The start of the Covid-19 pandemic seemed like it would be the end of the retail fashion industry. However, by mid-August this year, the recovery progress seemed tenuous. According to a Forbes article, the consumer price index for apparel rose 4.9% from June 2020 through June 2021. However, the retail sales also rose 7.4% from January to June of 2021. fashion brands are coming up with various creative solutions to this very disruptive time in fashion history. The most effective adaptation tool for retailers is utilizing digital programs and facilities to incentivize consumer participation in the retail market, such as “in-store pickup” options or Channel’s Concierge Service. However, these options still might not be enough.
Currently, the fashion industry faces a demand for digitization and sustainability of the apparel industry. As a result, online business models are more likely to be successful, which was even apparent during this past Black Friday sales, where the discounts were exactly alike to the ones in the store. Something that was not as popular in the pre-pandemic world. On the other hand, some of the biggest challenges, according to McKinsey & Company, the industry is facing are “supply chain disruption, patchy demand and persistent pressure on the bottom line.” Thus, physical retail faces significant pressure to outperform previous years. Otherwise, store closures are not a new concept since 2020. According to Statista, “the online fashion industry was worth over $439 billion in 2018. This staggering figure is projected to grow to more than double that amount ($953 billion) by 2024 and is currently expected to reach over $758 billion in 2021.”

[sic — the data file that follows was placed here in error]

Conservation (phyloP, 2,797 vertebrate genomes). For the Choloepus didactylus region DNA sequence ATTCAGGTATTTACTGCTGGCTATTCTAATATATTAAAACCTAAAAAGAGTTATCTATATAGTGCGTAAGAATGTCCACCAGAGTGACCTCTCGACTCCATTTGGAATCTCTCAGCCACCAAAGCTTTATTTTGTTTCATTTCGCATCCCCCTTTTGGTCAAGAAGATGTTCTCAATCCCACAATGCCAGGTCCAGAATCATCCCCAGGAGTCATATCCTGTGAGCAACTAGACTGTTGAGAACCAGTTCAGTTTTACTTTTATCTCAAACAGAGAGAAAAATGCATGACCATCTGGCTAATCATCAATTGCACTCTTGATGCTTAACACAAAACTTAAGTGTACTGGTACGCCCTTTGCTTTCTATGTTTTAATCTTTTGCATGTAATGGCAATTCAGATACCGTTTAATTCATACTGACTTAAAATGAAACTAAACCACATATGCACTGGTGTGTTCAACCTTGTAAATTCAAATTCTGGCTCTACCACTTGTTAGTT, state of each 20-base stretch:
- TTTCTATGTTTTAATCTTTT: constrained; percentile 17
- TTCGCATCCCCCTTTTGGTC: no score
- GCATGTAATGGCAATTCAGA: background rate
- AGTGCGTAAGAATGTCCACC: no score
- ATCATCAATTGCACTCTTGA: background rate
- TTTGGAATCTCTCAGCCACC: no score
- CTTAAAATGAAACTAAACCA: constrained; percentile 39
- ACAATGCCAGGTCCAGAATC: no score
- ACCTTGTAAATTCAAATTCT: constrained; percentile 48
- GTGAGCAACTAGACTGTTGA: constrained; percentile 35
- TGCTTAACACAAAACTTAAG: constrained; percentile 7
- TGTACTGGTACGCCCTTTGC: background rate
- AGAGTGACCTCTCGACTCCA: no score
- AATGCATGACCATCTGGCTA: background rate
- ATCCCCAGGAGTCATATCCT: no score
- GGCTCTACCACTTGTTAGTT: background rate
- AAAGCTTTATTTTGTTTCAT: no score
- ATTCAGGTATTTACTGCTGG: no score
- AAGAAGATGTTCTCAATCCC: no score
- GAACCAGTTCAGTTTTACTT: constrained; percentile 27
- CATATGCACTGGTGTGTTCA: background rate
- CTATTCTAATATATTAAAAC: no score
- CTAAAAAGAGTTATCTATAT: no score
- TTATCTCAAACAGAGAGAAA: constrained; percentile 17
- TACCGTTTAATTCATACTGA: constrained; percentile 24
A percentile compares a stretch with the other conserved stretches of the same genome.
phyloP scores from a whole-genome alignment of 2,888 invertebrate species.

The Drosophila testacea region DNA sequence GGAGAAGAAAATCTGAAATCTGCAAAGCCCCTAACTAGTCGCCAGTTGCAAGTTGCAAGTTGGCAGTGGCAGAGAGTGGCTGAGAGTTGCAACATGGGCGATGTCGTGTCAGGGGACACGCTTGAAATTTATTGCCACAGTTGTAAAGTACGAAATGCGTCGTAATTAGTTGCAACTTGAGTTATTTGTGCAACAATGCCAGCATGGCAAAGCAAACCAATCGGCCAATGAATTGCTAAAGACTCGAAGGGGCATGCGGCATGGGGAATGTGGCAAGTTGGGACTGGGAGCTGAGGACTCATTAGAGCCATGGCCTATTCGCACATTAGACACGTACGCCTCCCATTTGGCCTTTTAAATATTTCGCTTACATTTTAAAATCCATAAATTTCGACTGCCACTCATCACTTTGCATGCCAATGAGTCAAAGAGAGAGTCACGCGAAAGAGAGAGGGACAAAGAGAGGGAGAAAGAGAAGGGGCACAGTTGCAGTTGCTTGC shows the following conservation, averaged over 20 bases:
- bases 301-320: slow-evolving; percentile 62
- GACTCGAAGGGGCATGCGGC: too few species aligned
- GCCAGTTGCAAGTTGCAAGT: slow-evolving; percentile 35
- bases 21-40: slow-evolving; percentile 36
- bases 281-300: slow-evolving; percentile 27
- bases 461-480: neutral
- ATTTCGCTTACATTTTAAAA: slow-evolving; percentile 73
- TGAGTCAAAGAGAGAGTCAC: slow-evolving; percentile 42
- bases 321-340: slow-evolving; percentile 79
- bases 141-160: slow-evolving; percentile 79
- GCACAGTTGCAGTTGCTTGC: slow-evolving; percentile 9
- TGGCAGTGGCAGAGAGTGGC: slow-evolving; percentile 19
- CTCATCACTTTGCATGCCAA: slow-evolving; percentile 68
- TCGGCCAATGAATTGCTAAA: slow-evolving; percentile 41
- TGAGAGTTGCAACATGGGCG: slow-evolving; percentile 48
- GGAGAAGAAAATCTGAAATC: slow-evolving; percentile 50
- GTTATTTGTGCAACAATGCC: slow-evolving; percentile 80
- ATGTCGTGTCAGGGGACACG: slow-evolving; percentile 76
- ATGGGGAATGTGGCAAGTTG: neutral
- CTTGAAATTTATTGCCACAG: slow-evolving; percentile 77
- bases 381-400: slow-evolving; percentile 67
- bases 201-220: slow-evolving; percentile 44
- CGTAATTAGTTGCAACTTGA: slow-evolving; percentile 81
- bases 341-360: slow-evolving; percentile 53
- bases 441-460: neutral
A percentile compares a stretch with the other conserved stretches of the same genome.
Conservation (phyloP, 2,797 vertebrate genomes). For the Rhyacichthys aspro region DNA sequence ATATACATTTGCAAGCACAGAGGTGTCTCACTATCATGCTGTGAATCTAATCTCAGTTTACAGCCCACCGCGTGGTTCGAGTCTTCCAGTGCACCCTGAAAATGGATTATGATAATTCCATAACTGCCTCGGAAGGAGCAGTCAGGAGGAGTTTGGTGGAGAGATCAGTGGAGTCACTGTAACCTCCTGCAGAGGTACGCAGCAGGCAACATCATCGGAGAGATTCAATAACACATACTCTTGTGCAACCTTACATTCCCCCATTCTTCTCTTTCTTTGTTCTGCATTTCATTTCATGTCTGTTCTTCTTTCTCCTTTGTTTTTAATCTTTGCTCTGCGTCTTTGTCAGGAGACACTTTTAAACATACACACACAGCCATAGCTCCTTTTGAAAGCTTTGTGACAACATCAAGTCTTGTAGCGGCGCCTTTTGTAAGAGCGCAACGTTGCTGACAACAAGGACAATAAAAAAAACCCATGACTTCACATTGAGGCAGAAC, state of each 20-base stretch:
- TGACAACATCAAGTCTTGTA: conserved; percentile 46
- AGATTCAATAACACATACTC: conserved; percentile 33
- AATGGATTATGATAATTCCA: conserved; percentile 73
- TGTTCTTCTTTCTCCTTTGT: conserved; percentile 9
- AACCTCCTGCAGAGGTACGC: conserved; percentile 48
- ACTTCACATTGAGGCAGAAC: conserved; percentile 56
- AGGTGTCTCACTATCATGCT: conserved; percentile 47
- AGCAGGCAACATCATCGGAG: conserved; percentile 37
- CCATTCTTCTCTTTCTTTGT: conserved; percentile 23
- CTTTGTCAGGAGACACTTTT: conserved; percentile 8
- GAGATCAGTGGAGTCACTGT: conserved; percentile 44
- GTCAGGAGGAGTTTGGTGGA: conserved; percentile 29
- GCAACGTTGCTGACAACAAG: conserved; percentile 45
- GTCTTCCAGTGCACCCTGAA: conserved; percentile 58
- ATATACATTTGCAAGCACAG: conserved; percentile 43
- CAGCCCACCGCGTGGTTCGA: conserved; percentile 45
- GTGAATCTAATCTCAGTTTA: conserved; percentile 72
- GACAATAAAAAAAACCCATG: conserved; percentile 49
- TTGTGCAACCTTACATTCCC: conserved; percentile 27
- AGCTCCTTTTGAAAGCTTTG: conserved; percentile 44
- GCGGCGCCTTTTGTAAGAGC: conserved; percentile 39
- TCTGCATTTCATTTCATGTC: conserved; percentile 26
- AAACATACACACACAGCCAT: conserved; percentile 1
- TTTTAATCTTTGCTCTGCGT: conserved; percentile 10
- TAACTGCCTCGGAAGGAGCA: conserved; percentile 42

By the end of 2021, “online channel share is expected to amount to 22% of the fashion market sales worldwide, whilst the eCommerce penetration rate in the fashion industry is expected to hit 50%.” The overall issue with retail is that it is still catching up to its previous losses from 2019-2020, while E-commerce is only growing.
Although, according to BoF, there was a slight decrease in e-commerce sales on Black Friday from $9 Billion to $8.9 Billion. Stores like Ulta & Sephora had their first-ever retail spike of 10% and 20% in-person traffic in a decade. However, that is not enough to conclude that retail is back and busy. Without E-commerce, retail stores cannot survive. Unless brands provide a solution that integrates the present and future demands, the competition might not be online vs. offline, but more about profit vs. loss.
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